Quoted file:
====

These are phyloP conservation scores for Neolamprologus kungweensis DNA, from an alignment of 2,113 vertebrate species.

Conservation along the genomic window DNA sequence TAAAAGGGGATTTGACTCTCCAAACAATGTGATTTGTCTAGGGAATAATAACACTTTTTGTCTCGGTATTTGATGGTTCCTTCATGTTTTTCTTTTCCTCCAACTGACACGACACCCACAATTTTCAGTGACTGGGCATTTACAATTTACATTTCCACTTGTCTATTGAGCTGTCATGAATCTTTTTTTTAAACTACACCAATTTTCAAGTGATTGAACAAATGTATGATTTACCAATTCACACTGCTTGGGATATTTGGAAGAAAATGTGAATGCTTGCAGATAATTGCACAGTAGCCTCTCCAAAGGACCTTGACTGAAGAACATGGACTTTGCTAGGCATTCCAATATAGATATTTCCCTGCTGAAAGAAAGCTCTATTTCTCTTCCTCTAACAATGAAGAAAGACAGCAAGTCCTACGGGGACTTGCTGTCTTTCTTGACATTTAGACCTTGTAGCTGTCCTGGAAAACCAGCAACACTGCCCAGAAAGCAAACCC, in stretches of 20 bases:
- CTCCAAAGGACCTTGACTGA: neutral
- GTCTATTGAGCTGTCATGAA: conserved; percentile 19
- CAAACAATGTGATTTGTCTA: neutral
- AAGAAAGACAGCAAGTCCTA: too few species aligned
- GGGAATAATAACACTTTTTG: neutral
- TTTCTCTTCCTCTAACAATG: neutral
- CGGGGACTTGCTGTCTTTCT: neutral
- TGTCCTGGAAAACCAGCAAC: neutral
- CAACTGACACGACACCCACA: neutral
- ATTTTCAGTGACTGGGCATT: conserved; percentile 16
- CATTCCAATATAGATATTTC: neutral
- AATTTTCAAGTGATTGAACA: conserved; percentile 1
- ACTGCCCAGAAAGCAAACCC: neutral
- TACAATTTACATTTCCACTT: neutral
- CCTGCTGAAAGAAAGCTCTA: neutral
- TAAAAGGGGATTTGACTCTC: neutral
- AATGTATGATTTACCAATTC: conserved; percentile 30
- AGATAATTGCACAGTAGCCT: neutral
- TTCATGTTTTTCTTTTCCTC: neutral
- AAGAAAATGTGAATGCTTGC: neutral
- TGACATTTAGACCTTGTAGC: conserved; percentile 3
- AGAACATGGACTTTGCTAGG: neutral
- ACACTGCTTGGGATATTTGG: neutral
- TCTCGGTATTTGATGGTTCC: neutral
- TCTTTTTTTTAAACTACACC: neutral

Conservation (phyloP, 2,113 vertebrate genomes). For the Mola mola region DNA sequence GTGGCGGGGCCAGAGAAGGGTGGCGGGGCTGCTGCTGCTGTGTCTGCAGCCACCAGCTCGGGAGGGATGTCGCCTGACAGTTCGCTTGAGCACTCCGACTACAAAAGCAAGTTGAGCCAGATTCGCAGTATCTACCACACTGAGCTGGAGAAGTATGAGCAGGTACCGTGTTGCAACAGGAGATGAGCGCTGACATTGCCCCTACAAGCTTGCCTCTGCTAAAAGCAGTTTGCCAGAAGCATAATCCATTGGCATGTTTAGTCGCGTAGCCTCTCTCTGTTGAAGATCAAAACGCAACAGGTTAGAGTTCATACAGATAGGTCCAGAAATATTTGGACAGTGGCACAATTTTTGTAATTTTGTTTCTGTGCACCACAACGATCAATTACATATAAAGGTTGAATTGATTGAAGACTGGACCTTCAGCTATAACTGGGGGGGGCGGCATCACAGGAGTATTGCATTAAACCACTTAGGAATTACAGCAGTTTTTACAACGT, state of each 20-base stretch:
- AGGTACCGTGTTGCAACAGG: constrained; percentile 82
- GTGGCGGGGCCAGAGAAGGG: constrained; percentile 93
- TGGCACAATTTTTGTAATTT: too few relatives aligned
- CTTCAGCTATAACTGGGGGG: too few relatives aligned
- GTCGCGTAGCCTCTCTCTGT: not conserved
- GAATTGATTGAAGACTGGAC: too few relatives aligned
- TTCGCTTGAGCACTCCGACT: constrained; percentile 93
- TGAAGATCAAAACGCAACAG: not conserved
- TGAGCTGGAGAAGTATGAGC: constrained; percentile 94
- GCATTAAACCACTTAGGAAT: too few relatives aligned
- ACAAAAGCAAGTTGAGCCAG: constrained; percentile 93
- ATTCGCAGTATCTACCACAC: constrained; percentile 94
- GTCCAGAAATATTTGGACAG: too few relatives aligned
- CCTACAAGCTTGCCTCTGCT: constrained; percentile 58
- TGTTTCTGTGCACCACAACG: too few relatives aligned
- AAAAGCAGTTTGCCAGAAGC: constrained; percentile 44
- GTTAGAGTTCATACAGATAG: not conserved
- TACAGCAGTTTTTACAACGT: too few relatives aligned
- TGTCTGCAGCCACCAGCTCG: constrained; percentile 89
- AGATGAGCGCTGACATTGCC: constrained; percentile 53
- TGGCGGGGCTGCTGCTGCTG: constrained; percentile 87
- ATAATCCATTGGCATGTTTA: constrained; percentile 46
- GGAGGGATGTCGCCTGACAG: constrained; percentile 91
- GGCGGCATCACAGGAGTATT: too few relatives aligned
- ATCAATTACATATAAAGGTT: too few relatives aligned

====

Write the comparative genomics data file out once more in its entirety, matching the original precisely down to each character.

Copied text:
These are phyloP conservation scores for Neolamprologus kungweensis DNA, from an alignment of 2,113 vertebrate species.

Conservation along the genomic window DNA sequence TAAAAGGGGATTTGACTCTCCAAACAATGTGATTTGTCTAGGGAATAATAACACTTTTTGTCTCGGTATTTGATGGTTCCTTCATGTTTTTCTTTTCCTCCAACTGACACGACACCCACAATTTTCAGTGACTGGGCATTTACAATTTACATTTCCACTTGTCTATTGAGCTGTCATGAATCTTTTTTTTAAACTACACCAATTTTCAAGTGATTGAACAAATGTATGATTTACCAATTCACACTGCTTGGGATATTTGGAAGAAAATGTGAATGCTTGCAGATAATTGCACAGTAGCCTCTCCAAAGGACCTTGACTGAAGAACATGGACTTTGCTAGGCATTCCAATATAGATATTTCCCTGCTGAAAGAAAGCTCTATTTCTCTTCCTCTAACAATGAAGAAAGACAGCAAGTCCTACGGGGACTTGCTGTCTTTCTTGACATTTAGACCTTGTAGCTGTCCTGGAAAACCAGCAACACTGCCCAGAAAGCAAACCC, in stretches of 20 bases:
- CTCCAAAGGACCTTGACTGA: neutral
- GTCTATTGAGCTGTCATGAA: conserved; percentile 19
- CAAACAATGTGATTTGTCTA: neutral
- AAGAAAGACAGCAAGTCCTA: too few species aligned
- GGGAATAATAACACTTTTTG: neutral
- TTTCTCTTCCTCTAACAATG: neutral
- CGGGGACTTGCTGTCTTTCT: neutral
- TGTCCTGGAAAACCAGCAAC: neutral
- CAACTGACACGACACCCACA: neutral
- ATTTTCAGTGACTGGGCATT: conserved; percentile 16
- CATTCCAATATAGATATTTC: neutral
- AATTTTCAAGTGATTGAACA: conserved; percentile 1
- ACTGCCCAGAAAGCAAACCC: neutral
- TACAATTTACATTTCCACTT: neutral
- CCTGCTGAAAGAAAGCTCTA: neutral
- TAAAAGGGGATTTGACTCTC: neutral
- AATGTATGATTTACCAATTC: conserved; percentile 30
- AGATAATTGCACAGTAGCCT: neutral
- TTCATGTTTTTCTTTTCCTC: neutral
- AAGAAAATGTGAATGCTTGC: neutral
- TGACATTTAGACCTTGTAGC: conserved; percentile 3
- AGAACATGGACTTTGCTAGG: neutral
- ACACTGCTTGGGATATTTGG: neutral
- TCTCGGTATTTGATGGTTCC: neutral
- TCTTTTTTTTAAACTACACC: neutral

Conservation (phyloP, 2,113 vertebrate genomes). For the Mola mola region DNA sequence GTGGCGGGGCCAGAGAAGGGTGGCGGGGCTGCTGCTGCTGTGTCTGCAGCCACCAGCTCGGGAGGGATGTCGCCTGACAGTTCGCTTGAGCACTCCGACTACAAAAGCAAGTTGAGCCAGATTCGCAGTATCTACCACACTGAGCTGGAGAAGTATGAGCAGGTACCGTGTTGCAACAGGAGATGAGCGCTGACATTGCCCCTACAAGCTTGCCTCTGCTAAAAGCAGTTTGCCAGAAGCATAATCCATTGGCATGTTTAGTCGCGTAGCCTCTCTCTGTTGAAGATCAAAACGCAACAGGTTAGAGTTCATACAGATAGGTCCAGAAATATTTGGACAGTGGCACAATTTTTGTAATTTTGTTTCTGTGCACCACAACGATCAATTACATATAAAGGTTGAATTGATTGAAGACTGGACCTTCAGCTATAACTGGGGGGGGCGGCATCACAGGAGTATTGCATTAAACCACTTAGGAATTACAGCAGTTTTTACAACGT, state of each 20-base stretch:
- AGGTACCGTGTTGCAACAGG: constrained; percentile 82
- GTGGCGGGGCCAGAGAAGGG: constrained; percentile 93
- TGGCACAATTTTTGTAATTT: too few relatives aligned
- CTTCAGCTATAACTGGGGGG: too few relatives aligned
- GTCGCGTAGCCTCTCTCTGT: not conserved
- GAATTGATTGAAGACTGGAC: too few relatives aligned
- TTCGCTTGAGCACTCCGACT: constrained; percentile 93
- TGAAGATCAAAACGCAACAG: not conserved
- TGAGCTGGAGAAGTATGAGC: constrained; percentile 94
- GCATTAAACCACTTAGGAAT: too few relatives aligned
- ACAAAAGCAAGTTGAGCCAG: constrained; percentile 93
- ATTCGCAGTATCTACCACAC: constrained; percentile 94
- GTCCAGAAATATTTGGACAG: too few relatives aligned
- CCTACAAGCTTGCCTCTGCT: constrained; percentile 58
- TGTTTCTGTGCACCACAACG: too few relatives aligned
- AAAAGCAGTTTGCCAGAAGC: constrained; percentile 44
- GTTAGAGTTCATACAGATAG: not conserved
- TACAGCAGTTTTTACAACGT: too few relatives aligned
- TGTCTGCAGCCACCAGCTCG: constrained; percentile 89
- AGATGAGCGCTGACATTGCC: constrained; percentile 53
- TGGCGGGGCTGCTGCTGCTG: constrained; percentile 87
- ATAATCCATTGGCATGTTTA: constrained; percentile 46
- GGAGGGATGTCGCCTGACAG: constrained; percentile 91
- GGCGGCATCACAGGAGTATT: too few relatives aligned
- ATCAATTACATATAAAGGTT: too few relatives aligned